MetaSwitch, too, makes some really strong software. And they build some really strong hardware, too. They have some really smart people developing and maintaining their software, and providing customer support as well. MetaSwitch has many sophisticated features; they don’t sell every PBX-replacement feature that BroadSoft offers, but they sell many of the major features in the new SDP platform.

MetaSwitch’s customers are often replacing Lucent 5ESS, Nortel DMS, or other SS7-capable telephone switches. MetaSwitch customers often ask questions like, “can the MetaSwitch support point code proxy?” and “can I split an ISUP trunk group across gateways at two different locations?” and “how many DS3s can I get in a gateway?” MetaSwitch tries very hard to provide PSTN switch and gateway features that telephone companies are accustomed to using.

Because MetaSwitch provides the network gateways, they do a lot with the audio (RTP). For example, MetaSwitch can directly perform echo cancellation for calls that traverse the gateway. (And, in fact, you could send SIP-to-SIP calls through their gateway.)

MetaSwitch has a User Forum; they talk a lot about their product, enhancements, and features. They talk about marketing your services a little bit. Many of the technical people from MetaSwitch are there.

MetaSwitch customers often rely heavily on their Customer Support Engineer, CSE. The CSE is directly assigned to a service provider, and he’ll remember the problem you were discussing earlier. In my experience, you can have an informal conversation directly with the CSE. Beyond the CSE, MetaSwitch some extremely sharp CSE managers; the overall support team is incredibly bright and well educated.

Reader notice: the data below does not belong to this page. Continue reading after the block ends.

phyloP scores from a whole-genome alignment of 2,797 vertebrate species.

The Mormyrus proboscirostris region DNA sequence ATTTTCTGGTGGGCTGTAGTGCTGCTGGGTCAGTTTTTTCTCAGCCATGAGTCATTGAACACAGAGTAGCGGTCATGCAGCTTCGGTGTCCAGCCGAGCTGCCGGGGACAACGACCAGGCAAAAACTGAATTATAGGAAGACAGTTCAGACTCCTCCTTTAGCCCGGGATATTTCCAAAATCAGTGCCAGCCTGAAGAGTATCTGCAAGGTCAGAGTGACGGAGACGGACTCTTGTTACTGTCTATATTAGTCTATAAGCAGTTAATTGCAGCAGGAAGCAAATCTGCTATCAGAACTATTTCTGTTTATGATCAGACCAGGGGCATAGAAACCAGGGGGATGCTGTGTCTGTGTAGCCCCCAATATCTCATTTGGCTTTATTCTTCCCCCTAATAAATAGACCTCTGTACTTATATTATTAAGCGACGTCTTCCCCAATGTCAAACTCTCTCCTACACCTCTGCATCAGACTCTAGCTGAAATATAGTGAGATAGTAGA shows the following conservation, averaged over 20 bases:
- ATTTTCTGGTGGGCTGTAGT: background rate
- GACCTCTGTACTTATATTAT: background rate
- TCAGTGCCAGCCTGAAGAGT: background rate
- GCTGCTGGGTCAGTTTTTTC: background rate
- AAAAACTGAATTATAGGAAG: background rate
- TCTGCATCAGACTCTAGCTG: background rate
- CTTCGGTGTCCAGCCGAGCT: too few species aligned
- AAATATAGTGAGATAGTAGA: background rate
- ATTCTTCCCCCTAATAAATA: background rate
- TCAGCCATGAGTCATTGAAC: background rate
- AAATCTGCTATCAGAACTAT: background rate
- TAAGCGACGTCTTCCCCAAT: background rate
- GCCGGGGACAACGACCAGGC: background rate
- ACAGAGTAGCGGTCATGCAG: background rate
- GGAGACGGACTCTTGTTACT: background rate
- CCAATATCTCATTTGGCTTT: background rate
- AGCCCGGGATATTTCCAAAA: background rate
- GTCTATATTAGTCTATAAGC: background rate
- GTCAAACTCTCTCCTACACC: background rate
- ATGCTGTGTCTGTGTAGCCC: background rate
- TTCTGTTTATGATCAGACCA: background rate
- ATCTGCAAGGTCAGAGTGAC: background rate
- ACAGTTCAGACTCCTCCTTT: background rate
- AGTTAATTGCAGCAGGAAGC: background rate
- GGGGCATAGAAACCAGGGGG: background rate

MetaSwitch has a very lively customer forum email list, where people talk about their technical problems. It’s probably in part because so many of MetaSwitch’s customers are regional carriers who only serve one area of their state, and they don’t feel threatened by other carriers.

MetaSwitch has a voicemail platform; as I understand it, it’s in use by some major carriers who have hundreds-of-thousands of voicemail boxes. They scale it way down for smaller folks.

MetaSwitch runs on Solaris, but you really don’t need to know that. They expose separate interfaces for your normal maintenance.

MetaSwitch’s documentation is bundled into about 10 files, and is reasonably good. (Note: this is high praise. Most technical documentation is a waste of everyone’s time to write and to read.)

MetaSwitch has some very smart Engineering people at the top of their business.

How do you choose?

Do you need an SS7-capable gateway?

Do you need voicemail for every subscriber?

Do you have Unix system administrators?

Do you expect to integrate the platform with your provisioning system?

Do you need to have multiple people modifying translations/routing at the same time?

Both of these are remarkably capable systems. They do have their strengths, and their target markets. Of course, BroadSoft and MetaSwitch would each like to have all of the customers, but since BroadSoft doesn’t sell media gateways and SS7-capable equipment, and MetaSwitch doesn’t try to provide every PBX feature known to man, they’re really not direct competitors in my mind.

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2 thoughts on “Choosing BroadSoft and MetaSwitch

  1. Hi Mark, when speaking SIP trunking does MetaSwitch already have a BroadSoft compatible Profile. Would you happen to have any configuration do's and don't on the matter?